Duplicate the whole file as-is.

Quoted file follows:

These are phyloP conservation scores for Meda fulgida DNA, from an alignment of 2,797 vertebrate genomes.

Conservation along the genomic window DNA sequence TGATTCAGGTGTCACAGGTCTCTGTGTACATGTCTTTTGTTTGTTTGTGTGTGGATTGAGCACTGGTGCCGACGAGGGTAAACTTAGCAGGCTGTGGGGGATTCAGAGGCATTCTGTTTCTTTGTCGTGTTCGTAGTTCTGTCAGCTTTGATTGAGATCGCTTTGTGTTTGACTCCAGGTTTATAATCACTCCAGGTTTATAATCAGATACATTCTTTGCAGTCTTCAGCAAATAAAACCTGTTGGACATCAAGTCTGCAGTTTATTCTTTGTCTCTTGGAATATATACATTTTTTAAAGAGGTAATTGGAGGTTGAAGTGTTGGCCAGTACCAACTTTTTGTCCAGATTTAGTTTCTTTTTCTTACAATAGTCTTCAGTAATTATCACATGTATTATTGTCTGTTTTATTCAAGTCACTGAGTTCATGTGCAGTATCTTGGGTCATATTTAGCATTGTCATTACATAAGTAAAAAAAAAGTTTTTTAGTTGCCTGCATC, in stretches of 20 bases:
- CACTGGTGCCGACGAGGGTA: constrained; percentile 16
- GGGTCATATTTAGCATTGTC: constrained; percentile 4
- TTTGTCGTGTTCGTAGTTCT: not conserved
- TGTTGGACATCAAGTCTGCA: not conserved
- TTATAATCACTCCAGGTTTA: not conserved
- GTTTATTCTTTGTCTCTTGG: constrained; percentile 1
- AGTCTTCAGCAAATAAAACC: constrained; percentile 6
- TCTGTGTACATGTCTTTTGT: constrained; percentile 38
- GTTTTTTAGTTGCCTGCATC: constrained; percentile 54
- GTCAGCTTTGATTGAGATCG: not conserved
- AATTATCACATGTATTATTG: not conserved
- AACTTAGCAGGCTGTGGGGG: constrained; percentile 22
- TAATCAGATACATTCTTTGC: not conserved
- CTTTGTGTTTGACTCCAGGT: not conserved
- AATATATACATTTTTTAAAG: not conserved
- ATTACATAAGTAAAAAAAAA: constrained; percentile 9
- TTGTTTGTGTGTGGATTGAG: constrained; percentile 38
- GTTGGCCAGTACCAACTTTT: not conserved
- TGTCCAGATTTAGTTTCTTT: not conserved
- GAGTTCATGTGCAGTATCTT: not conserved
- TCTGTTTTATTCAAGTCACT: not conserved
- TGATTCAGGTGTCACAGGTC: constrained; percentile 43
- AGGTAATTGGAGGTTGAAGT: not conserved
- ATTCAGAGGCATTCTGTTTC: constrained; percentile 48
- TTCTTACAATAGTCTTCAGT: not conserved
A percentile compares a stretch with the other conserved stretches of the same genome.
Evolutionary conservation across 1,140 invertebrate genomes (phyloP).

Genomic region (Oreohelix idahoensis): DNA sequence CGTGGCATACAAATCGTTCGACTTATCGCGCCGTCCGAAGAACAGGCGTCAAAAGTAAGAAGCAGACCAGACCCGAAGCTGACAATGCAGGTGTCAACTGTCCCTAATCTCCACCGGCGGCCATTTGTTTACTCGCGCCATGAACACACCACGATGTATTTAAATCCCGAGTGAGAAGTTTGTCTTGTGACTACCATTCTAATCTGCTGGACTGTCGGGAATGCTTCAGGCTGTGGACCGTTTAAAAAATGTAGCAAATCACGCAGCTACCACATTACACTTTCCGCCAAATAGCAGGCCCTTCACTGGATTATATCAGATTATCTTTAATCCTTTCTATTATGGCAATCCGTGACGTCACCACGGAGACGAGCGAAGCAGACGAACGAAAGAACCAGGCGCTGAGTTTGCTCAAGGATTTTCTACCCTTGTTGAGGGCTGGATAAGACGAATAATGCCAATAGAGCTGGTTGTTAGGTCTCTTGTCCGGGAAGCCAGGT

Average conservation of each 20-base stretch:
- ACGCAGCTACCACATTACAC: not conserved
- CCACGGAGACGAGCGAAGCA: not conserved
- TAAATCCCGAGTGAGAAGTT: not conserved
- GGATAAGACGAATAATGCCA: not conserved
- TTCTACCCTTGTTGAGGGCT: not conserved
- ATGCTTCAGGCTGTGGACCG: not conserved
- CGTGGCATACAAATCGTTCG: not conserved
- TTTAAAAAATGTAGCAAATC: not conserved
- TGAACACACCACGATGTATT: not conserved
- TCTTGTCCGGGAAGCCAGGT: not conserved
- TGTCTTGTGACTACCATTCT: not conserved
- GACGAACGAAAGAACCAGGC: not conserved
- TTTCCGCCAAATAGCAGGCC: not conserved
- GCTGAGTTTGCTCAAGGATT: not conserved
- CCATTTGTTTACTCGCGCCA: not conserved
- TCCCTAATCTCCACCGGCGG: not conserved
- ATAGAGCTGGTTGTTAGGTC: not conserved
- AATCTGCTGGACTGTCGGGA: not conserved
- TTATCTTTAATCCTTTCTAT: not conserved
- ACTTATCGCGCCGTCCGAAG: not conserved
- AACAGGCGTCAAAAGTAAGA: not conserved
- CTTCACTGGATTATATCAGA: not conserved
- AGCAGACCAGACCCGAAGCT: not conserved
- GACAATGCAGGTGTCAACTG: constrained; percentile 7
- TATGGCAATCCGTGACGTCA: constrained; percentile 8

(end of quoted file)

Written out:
These are phyloP conservation scores for Meda fulgida DNA, from an alignment of 2,797 vertebrate genomes.

Conservation along the genomic window DNA sequence TGATTCAGGTGTCACAGGTCTCTGTGTACATGTCTTTTGTTTGTTTGTGTGTGGATTGAGCACTGGTGCCGACGAGGGTAAACTTAGCAGGCTGTGGGGGATTCAGAGGCATTCTGTTTCTTTGTCGTGTTCGTAGTTCTGTCAGCTTTGATTGAGATCGCTTTGTGTTTGACTCCAGGTTTATAATCACTCCAGGTTTATAATCAGATACATTCTTTGCAGTCTTCAGCAAATAAAACCTGTTGGACATCAAGTCTGCAGTTTATTCTTTGTCTCTTGGAATATATACATTTTTTAAAGAGGTAATTGGAGGTTGAAGTGTTGGCCAGTACCAACTTTTTGTCCAGATTTAGTTTCTTTTTCTTACAATAGTCTTCAGTAATTATCACATGTATTATTGTCTGTTTTATTCAAGTCACTGAGTTCATGTGCAGTATCTTGGGTCATATTTAGCATTGTCATTACATAAGTAAAAAAAAAGTTTTTTAGTTGCCTGCATC, in stretches of 20 bases:
- CACTGGTGCCGACGAGGGTA: constrained; percentile 16
- GGGTCATATTTAGCATTGTC: constrained; percentile 4
- TTTGTCGTGTTCGTAGTTCT: not conserved
- TGTTGGACATCAAGTCTGCA: not conserved
- TTATAATCACTCCAGGTTTA: not conserved
- GTTTATTCTTTGTCTCTTGG: constrained; percentile 1
- AGTCTTCAGCAAATAAAACC: constrained; percentile 6
- TCTGTGTACATGTCTTTTGT: constrained; percentile 38
- GTTTTTTAGTTGCCTGCATC: constrained; percentile 54
- GTCAGCTTTGATTGAGATCG: not conserved
- AATTATCACATGTATTATTG: not conserved
- AACTTAGCAGGCTGTGGGGG: constrained; percentile 22
- TAATCAGATACATTCTTTGC: not conserved
- CTTTGTGTTTGACTCCAGGT: not conserved
- AATATATACATTTTTTAAAG: not conserved
- ATTACATAAGTAAAAAAAAA: constrained; percentile 9
- TTGTTTGTGTGTGGATTGAG: constrained; percentile 38
- GTTGGCCAGTACCAACTTTT: not conserved
- TGTCCAGATTTAGTTTCTTT: not conserved
- GAGTTCATGTGCAGTATCTT: not conserved
- TCTGTTTTATTCAAGTCACT: not conserved
- TGATTCAGGTGTCACAGGTC: constrained; percentile 43
- AGGTAATTGGAGGTTGAAGT: not conserved
- ATTCAGAGGCATTCTGTTTC: constrained; percentile 48
- TTCTTACAATAGTCTTCAGT: not conserved
A percentile compares a stretch with the other conserved stretches of the same genome.
Evolutionary conservation across 1,140 invertebrate genomes (phyloP).

Genomic region (Oreohelix idahoensis): DNA sequence CGTGGCATACAAATCGTTCGACTTATCGCGCCGTCCGAAGAACAGGCGTCAAAAGTAAGAAGCAGACCAGACCCGAAGCTGACAATGCAGGTGTCAACTGTCCCTAATCTCCACCGGCGGCCATTTGTTTACTCGCGCCATGAACACACCACGATGTATTTAAATCCCGAGTGAGAAGTTTGTCTTGTGACTACCATTCTAATCTGCTGGACTGTCGGGAATGCTTCAGGCTGTGGACCGTTTAAAAAATGTAGCAAATCACGCAGCTACCACATTACACTTTCCGCCAAATAGCAGGCCCTTCACTGGATTATATCAGATTATCTTTAATCCTTTCTATTATGGCAATCCGTGACGTCACCACGGAGACGAGCGAAGCAGACGAACGAAAGAACCAGGCGCTGAGTTTGCTCAAGGATTTTCTACCCTTGTTGAGGGCTGGATAAGACGAATAATGCCAATAGAGCTGGTTGTTAGGTCTCTTGTCCGGGAAGCCAGGT

Average conservation of each 20-base stretch:
- ACGCAGCTACCACATTACAC: not conserved
- CCACGGAGACGAGCGAAGCA: not conserved
- TAAATCCCGAGTGAGAAGTT: not conserved
- GGATAAGACGAATAATGCCA: not conserved
- TTCTACCCTTGTTGAGGGCT: not conserved
- ATGCTTCAGGCTGTGGACCG: not conserved
- CGTGGCATACAAATCGTTCG: not conserved
- TTTAAAAAATGTAGCAAATC: not conserved
- TGAACACACCACGATGTATT: not conserved
- TCTTGTCCGGGAAGCCAGGT: not conserved
- TGTCTTGTGACTACCATTCT: not conserved
- GACGAACGAAAGAACCAGGC: not conserved
- TTTCCGCCAAATAGCAGGCC: not conserved
- GCTGAGTTTGCTCAAGGATT: not conserved
- CCATTTGTTTACTCGCGCCA: not conserved
- TCCCTAATCTCCACCGGCGG: not conserved
- ATAGAGCTGGTTGTTAGGTC: not conserved
- AATCTGCTGGACTGTCGGGA: not conserved
- TTATCTTTAATCCTTTCTAT: not conserved
- ACTTATCGCGCCGTCCGAAG: not conserved
- AACAGGCGTCAAAAGTAAGA: not conserved
- CTTCACTGGATTATATCAGA: not conserved
- AGCAGACCAGACCCGAAGCT: not conserved
- GACAATGCAGGTGTCAACTG: constrained; percentile 7
- TATGGCAATCCGTGACGTCA: constrained; percentile 8